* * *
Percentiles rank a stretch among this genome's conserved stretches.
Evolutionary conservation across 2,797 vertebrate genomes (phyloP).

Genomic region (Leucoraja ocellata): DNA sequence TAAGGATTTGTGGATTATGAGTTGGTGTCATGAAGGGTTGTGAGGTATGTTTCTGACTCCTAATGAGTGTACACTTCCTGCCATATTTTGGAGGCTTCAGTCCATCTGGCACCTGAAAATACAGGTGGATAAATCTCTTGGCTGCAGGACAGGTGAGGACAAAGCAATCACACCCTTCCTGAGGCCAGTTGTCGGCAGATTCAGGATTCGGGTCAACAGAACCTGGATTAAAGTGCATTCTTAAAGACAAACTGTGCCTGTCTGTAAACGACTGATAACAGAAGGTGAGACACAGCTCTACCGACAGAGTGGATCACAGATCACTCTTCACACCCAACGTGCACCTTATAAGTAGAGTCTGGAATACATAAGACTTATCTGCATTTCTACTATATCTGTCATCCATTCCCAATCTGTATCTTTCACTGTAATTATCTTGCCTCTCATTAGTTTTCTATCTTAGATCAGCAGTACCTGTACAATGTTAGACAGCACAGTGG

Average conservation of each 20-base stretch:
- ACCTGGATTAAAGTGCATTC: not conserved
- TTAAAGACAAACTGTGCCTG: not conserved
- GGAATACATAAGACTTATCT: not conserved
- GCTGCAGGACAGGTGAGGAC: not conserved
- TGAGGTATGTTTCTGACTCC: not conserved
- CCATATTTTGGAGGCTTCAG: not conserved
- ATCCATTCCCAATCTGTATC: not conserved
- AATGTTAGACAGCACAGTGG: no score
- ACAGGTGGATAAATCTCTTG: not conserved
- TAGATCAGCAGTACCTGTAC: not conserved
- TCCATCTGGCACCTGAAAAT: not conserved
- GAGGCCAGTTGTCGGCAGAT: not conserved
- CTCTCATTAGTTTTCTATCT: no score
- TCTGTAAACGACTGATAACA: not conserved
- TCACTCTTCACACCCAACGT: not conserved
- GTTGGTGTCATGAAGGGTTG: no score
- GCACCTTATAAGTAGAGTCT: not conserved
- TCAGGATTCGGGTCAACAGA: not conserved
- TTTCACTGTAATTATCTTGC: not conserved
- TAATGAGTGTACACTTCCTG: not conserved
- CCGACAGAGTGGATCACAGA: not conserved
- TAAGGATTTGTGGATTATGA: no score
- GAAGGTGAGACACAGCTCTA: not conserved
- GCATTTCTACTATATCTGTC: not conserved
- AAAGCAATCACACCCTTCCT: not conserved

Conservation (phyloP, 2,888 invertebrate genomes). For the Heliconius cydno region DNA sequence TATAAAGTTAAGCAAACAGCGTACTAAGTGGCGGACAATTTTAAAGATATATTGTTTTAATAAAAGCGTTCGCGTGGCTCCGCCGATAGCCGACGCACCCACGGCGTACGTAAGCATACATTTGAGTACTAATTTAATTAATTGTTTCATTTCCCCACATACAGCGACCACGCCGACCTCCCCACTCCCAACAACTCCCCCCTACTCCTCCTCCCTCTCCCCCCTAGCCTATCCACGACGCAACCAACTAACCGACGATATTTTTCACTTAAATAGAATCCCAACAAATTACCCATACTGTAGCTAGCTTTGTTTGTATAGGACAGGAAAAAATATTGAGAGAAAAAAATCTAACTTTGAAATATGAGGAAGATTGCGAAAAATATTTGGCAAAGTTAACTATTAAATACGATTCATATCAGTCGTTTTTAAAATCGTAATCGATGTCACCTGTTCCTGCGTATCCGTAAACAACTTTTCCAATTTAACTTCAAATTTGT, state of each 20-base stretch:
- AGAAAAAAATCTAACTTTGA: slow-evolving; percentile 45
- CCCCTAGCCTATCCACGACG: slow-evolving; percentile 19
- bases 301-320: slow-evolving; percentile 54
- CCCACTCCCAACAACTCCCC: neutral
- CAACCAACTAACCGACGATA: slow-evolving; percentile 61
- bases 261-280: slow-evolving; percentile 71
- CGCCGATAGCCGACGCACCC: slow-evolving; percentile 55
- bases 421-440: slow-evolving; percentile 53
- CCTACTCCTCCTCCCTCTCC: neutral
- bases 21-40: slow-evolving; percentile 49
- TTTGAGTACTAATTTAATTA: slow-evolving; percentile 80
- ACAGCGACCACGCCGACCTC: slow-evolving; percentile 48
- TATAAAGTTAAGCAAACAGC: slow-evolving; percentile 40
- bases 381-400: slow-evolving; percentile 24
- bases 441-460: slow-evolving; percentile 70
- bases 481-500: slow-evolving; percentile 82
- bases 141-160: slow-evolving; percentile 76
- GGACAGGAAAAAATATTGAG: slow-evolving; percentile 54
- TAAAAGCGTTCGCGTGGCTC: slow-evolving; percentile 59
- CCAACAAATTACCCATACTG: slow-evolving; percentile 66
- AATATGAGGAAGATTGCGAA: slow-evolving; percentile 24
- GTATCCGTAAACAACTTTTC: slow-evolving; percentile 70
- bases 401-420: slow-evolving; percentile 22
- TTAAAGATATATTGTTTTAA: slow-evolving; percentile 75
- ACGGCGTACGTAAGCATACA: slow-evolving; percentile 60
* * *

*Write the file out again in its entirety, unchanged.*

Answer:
Percentiles rank a stretch among this genome's conserved stretches.
Evolutionary conservation across 2,797 vertebrate genomes (phyloP).

Genomic region (Leucoraja ocellata): DNA sequence TAAGGATTTGTGGATTATGAGTTGGTGTCATGAAGGGTTGTGAGGTATGTTTCTGACTCCTAATGAGTGTACACTTCCTGCCATATTTTGGAGGCTTCAGTCCATCTGGCACCTGAAAATACAGGTGGATAAATCTCTTGGCTGCAGGACAGGTGAGGACAAAGCAATCACACCCTTCCTGAGGCCAGTTGTCGGCAGATTCAGGATTCGGGTCAACAGAACCTGGATTAAAGTGCATTCTTAAAGACAAACTGTGCCTGTCTGTAAACGACTGATAACAGAAGGTGAGACACAGCTCTACCGACAGAGTGGATCACAGATCACTCTTCACACCCAACGTGCACCTTATAAGTAGAGTCTGGAATACATAAGACTTATCTGCATTTCTACTATATCTGTCATCCATTCCCAATCTGTATCTTTCACTGTAATTATCTTGCCTCTCATTAGTTTTCTATCTTAGATCAGCAGTACCTGTACAATGTTAGACAGCACAGTGG

Average conservation of each 20-base stretch:
- ACCTGGATTAAAGTGCATTC: not conserved
- TTAAAGACAAACTGTGCCTG: not conserved
- GGAATACATAAGACTTATCT: not conserved
- GCTGCAGGACAGGTGAGGAC: not conserved
- TGAGGTATGTTTCTGACTCC: not conserved
- CCATATTTTGGAGGCTTCAG: not conserved
- ATCCATTCCCAATCTGTATC: not conserved
- AATGTTAGACAGCACAGTGG: no score
- ACAGGTGGATAAATCTCTTG: not conserved
- TAGATCAGCAGTACCTGTAC: not conserved
- TCCATCTGGCACCTGAAAAT: not conserved
- GAGGCCAGTTGTCGGCAGAT: not conserved
- CTCTCATTAGTTTTCTATCT: no score
- TCTGTAAACGACTGATAACA: not conserved
- TCACTCTTCACACCCAACGT: not conserved
- GTTGGTGTCATGAAGGGTTG: no score
- GCACCTTATAAGTAGAGTCT: not conserved
- TCAGGATTCGGGTCAACAGA: not conserved
- TTTCACTGTAATTATCTTGC: not conserved
- TAATGAGTGTACACTTCCTG: not conserved
- CCGACAGAGTGGATCACAGA: not conserved
- TAAGGATTTGTGGATTATGA: no score
- GAAGGTGAGACACAGCTCTA: not conserved
- GCATTTCTACTATATCTGTC: not conserved
- AAAGCAATCACACCCTTCCT: not conserved

Conservation (phyloP, 2,888 invertebrate genomes). For the Heliconius cydno region DNA sequence TATAAAGTTAAGCAAACAGCGTACTAAGTGGCGGACAATTTTAAAGATATATTGTTTTAATAAAAGCGTTCGCGTGGCTCCGCCGATAGCCGACGCACCCACGGCGTACGTAAGCATACATTTGAGTACTAATTTAATTAATTGTTTCATTTCCCCACATACAGCGACCACGCCGACCTCCCCACTCCCAACAACTCCCCCCTACTCCTCCTCCCTCTCCCCCCTAGCCTATCCACGACGCAACCAACTAACCGACGATATTTTTCACTTAAATAGAATCCCAACAAATTACCCATACTGTAGCTAGCTTTGTTTGTATAGGACAGGAAAAAATATTGAGAGAAAAAAATCTAACTTTGAAATATGAGGAAGATTGCGAAAAATATTTGGCAAAGTTAACTATTAAATACGATTCATATCAGTCGTTTTTAAAATCGTAATCGATGTCACCTGTTCCTGCGTATCCGTAAACAACTTTTCCAATTTAACTTCAAATTTGT, state of each 20-base stretch:
- AGAAAAAAATCTAACTTTGA: slow-evolving; percentile 45
- CCCCTAGCCTATCCACGACG: slow-evolving; percentile 19
- bases 301-320: slow-evolving; percentile 54
- CCCACTCCCAACAACTCCCC: neutral
- CAACCAACTAACCGACGATA: slow-evolving; percentile 61
- bases 261-280: slow-evolving; percentile 71
- CGCCGATAGCCGACGCACCC: slow-evolving; percentile 55
- bases 421-440: slow-evolving; percentile 53
- CCTACTCCTCCTCCCTCTCC: neutral
- bases 21-40: slow-evolving; percentile 49
- TTTGAGTACTAATTTAATTA: slow-evolving; percentile 80
- ACAGCGACCACGCCGACCTC: slow-evolving; percentile 48
- TATAAAGTTAAGCAAACAGC: slow-evolving; percentile 40
- bases 381-400: slow-evolving; percentile 24
- bases 441-460: slow-evolving; percentile 70
- bases 481-500: slow-evolving; percentile 82
- bases 141-160: slow-evolving; percentile 76
- GGACAGGAAAAAATATTGAG: slow-evolving; percentile 54
- TAAAAGCGTTCGCGTGGCTC: slow-evolving; percentile 59
- CCAACAAATTACCCATACTG: slow-evolving; percentile 66
- AATATGAGGAAGATTGCGAA: slow-evolving; percentile 24
- GTATCCGTAAACAACTTTTC: slow-evolving; percentile 70
- bases 401-420: slow-evolving; percentile 22
- TTAAAGATATATTGTTTTAA: slow-evolving; percentile 75
- ACGGCGTACGTAAGCATACA: slow-evolving; percentile 60